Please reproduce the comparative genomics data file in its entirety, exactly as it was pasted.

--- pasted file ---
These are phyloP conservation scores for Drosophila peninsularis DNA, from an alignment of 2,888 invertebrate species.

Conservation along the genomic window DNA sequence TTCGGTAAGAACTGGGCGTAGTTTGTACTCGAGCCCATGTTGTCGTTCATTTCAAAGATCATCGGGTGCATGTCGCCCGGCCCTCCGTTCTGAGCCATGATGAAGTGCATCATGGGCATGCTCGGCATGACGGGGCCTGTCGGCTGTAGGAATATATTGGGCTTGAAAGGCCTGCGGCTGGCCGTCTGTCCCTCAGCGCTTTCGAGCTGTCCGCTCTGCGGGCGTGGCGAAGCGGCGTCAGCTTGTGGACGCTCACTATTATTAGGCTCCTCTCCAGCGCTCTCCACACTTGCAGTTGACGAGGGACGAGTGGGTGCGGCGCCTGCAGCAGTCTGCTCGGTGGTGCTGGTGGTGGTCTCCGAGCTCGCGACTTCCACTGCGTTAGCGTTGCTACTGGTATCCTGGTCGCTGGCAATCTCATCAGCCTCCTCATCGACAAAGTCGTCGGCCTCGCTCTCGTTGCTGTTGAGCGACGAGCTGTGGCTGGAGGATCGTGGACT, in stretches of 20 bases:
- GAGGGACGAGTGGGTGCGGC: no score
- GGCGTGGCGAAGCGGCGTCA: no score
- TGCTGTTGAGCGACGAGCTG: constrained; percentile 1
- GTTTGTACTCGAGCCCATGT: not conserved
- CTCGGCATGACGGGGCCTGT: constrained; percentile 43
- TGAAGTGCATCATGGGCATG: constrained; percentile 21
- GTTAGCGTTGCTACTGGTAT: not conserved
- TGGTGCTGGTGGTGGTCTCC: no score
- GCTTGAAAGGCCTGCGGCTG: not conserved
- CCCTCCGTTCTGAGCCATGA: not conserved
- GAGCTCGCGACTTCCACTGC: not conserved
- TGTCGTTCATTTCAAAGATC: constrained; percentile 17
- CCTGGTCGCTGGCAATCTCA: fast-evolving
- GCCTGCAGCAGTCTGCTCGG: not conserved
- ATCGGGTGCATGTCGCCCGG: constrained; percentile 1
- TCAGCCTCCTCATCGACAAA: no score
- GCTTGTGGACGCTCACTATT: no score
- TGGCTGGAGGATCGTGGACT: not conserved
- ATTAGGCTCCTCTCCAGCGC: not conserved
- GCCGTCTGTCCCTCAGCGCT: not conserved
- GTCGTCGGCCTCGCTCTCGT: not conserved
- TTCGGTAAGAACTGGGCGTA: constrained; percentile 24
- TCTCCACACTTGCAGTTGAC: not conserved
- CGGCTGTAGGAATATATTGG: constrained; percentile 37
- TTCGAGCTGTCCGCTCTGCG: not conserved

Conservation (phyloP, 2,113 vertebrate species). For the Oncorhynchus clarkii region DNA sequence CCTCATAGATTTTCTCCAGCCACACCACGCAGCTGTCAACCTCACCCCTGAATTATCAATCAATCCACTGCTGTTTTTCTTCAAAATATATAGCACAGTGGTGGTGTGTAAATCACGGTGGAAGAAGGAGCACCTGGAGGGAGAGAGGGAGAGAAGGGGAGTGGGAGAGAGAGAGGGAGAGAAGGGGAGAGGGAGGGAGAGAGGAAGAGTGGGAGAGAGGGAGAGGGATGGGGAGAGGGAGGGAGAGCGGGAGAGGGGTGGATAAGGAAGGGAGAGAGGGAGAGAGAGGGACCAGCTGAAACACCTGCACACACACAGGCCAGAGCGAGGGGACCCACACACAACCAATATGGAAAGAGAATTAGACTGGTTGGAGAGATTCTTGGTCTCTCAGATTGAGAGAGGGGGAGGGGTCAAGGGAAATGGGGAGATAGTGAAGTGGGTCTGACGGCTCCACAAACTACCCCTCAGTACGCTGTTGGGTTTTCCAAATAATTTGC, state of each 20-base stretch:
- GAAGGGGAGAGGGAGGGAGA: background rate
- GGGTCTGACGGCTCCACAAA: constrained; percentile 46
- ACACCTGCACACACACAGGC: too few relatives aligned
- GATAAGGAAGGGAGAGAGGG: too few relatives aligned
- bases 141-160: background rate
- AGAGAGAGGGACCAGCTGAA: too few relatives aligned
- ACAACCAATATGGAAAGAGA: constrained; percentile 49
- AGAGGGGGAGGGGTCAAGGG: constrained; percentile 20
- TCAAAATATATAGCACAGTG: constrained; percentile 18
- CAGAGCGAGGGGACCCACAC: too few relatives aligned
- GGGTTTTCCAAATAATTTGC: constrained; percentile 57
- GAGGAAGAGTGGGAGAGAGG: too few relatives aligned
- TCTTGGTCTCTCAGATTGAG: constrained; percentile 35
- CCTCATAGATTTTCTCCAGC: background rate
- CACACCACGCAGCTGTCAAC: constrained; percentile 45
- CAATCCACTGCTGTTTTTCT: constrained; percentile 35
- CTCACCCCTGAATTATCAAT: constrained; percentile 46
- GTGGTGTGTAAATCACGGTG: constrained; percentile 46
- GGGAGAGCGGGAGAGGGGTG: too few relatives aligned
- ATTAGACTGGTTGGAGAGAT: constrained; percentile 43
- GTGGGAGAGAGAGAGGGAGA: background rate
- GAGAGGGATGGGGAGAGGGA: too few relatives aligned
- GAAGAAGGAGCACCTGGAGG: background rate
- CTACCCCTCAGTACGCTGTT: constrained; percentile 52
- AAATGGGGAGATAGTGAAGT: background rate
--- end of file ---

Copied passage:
These are phyloP conservation scores for Drosophila peninsularis DNA, from an alignment of 2,888 invertebrate species.

Conservation along the genomic window DNA sequence TTCGGTAAGAACTGGGCGTAGTTTGTACTCGAGCCCATGTTGTCGTTCATTTCAAAGATCATCGGGTGCATGTCGCCCGGCCCTCCGTTCTGAGCCATGATGAAGTGCATCATGGGCATGCTCGGCATGACGGGGCCTGTCGGCTGTAGGAATATATTGGGCTTGAAAGGCCTGCGGCTGGCCGTCTGTCCCTCAGCGCTTTCGAGCTGTCCGCTCTGCGGGCGTGGCGAAGCGGCGTCAGCTTGTGGACGCTCACTATTATTAGGCTCCTCTCCAGCGCTCTCCACACTTGCAGTTGACGAGGGACGAGTGGGTGCGGCGCCTGCAGCAGTCTGCTCGGTGGTGCTGGTGGTGGTCTCCGAGCTCGCGACTTCCACTGCGTTAGCGTTGCTACTGGTATCCTGGTCGCTGGCAATCTCATCAGCCTCCTCATCGACAAAGTCGTCGGCCTCGCTCTCGTTGCTGTTGAGCGACGAGCTGTGGCTGGAGGATCGTGGACT, in stretches of 20 bases:
- GAGGGACGAGTGGGTGCGGC: no score
- GGCGTGGCGAAGCGGCGTCA: no score
- TGCTGTTGAGCGACGAGCTG: constrained; percentile 1
- GTTTGTACTCGAGCCCATGT: not conserved
- CTCGGCATGACGGGGCCTGT: constrained; percentile 43
- TGAAGTGCATCATGGGCATG: constrained; percentile 21
- GTTAGCGTTGCTACTGGTAT: not conserved
- TGGTGCTGGTGGTGGTCTCC: no score
- GCTTGAAAGGCCTGCGGCTG: not conserved
- CCCTCCGTTCTGAGCCATGA: not conserved
- GAGCTCGCGACTTCCACTGC: not conserved
- TGTCGTTCATTTCAAAGATC: constrained; percentile 17
- CCTGGTCGCTGGCAATCTCA: fast-evolving
- GCCTGCAGCAGTCTGCTCGG: not conserved
- ATCGGGTGCATGTCGCCCGG: constrained; percentile 1
- TCAGCCTCCTCATCGACAAA: no score
- GCTTGTGGACGCTCACTATT: no score
- TGGCTGGAGGATCGTGGACT: not conserved
- ATTAGGCTCCTCTCCAGCGC: not conserved
- GCCGTCTGTCCCTCAGCGCT: not conserved
- GTCGTCGGCCTCGCTCTCGT: not conserved
- TTCGGTAAGAACTGGGCGTA: constrained; percentile 24
- TCTCCACACTTGCAGTTGAC: not conserved
- CGGCTGTAGGAATATATTGG: constrained; percentile 37
- TTCGAGCTGTCCGCTCTGCG: not conserved

Conservation (phyloP, 2,113 vertebrate species). For the Oncorhynchus clarkii region DNA sequence CCTCATAGATTTTCTCCAGCCACACCACGCAGCTGTCAACCTCACCCCTGAATTATCAATCAATCCACTGCTGTTTTTCTTCAAAATATATAGCACAGTGGTGGTGTGTAAATCACGGTGGAAGAAGGAGCACCTGGAGGGAGAGAGGGAGAGAAGGGGAGTGGGAGAGAGAGAGGGAGAGAAGGGGAGAGGGAGGGAGAGAGGAAGAGTGGGAGAGAGGGAGAGGGATGGGGAGAGGGAGGGAGAGCGGGAGAGGGGTGGATAAGGAAGGGAGAGAGGGAGAGAGAGGGACCAGCTGAAACACCTGCACACACACAGGCCAGAGCGAGGGGACCCACACACAACCAATATGGAAAGAGAATTAGACTGGTTGGAGAGATTCTTGGTCTCTCAGATTGAGAGAGGGGGAGGGGTCAAGGGAAATGGGGAGATAGTGAAGTGGGTCTGACGGCTCCACAAACTACCCCTCAGTACGCTGTTGGGTTTTCCAAATAATTTGC, state of each 20-base stretch:
- GAAGGGGAGAGGGAGGGAGA: background rate
- GGGTCTGACGGCTCCACAAA: constrained; percentile 46
- ACACCTGCACACACACAGGC: too few relatives aligned
- GATAAGGAAGGGAGAGAGGG: too few relatives aligned
- bases 141-160: background rate
- AGAGAGAGGGACCAGCTGAA: too few relatives aligned
- ACAACCAATATGGAAAGAGA: constrained; percentile 49
- AGAGGGGGAGGGGTCAAGGG: constrained; percentile 20
- TCAAAATATATAGCACAGTG: constrained; percentile 18
- CAGAGCGAGGGGACCCACAC: too few relatives aligned
- GGGTTTTCCAAATAATTTGC: constrained; percentile 57
- GAGGAAGAGTGGGAGAGAGG: too few relatives aligned
- TCTTGGTCTCTCAGATTGAG: constrained; percentile 35
- CCTCATAGATTTTCTCCAGC: background rate
- CACACCACGCAGCTGTCAAC: constrained; percentile 45
- CAATCCACTGCTGTTTTTCT: constrained; percentile 35
- CTCACCCCTGAATTATCAAT: constrained; percentile 46
- GTGGTGTGTAAATCACGGTG: constrained; percentile 46
- GGGAGAGCGGGAGAGGGGTG: too few relatives aligned
- ATTAGACTGGTTGGAGAGAT: constrained; percentile 43
- GTGGGAGAGAGAGAGGGAGA: background rate
- GAGAGGGATGGGGAGAGGGA: too few relatives aligned
- GAAGAAGGAGCACCTGGAGG: background rate
- CTACCCCTCAGTACGCTGTT: constrained; percentile 52
- AAATGGGGAGATAGTGAAGT: background rate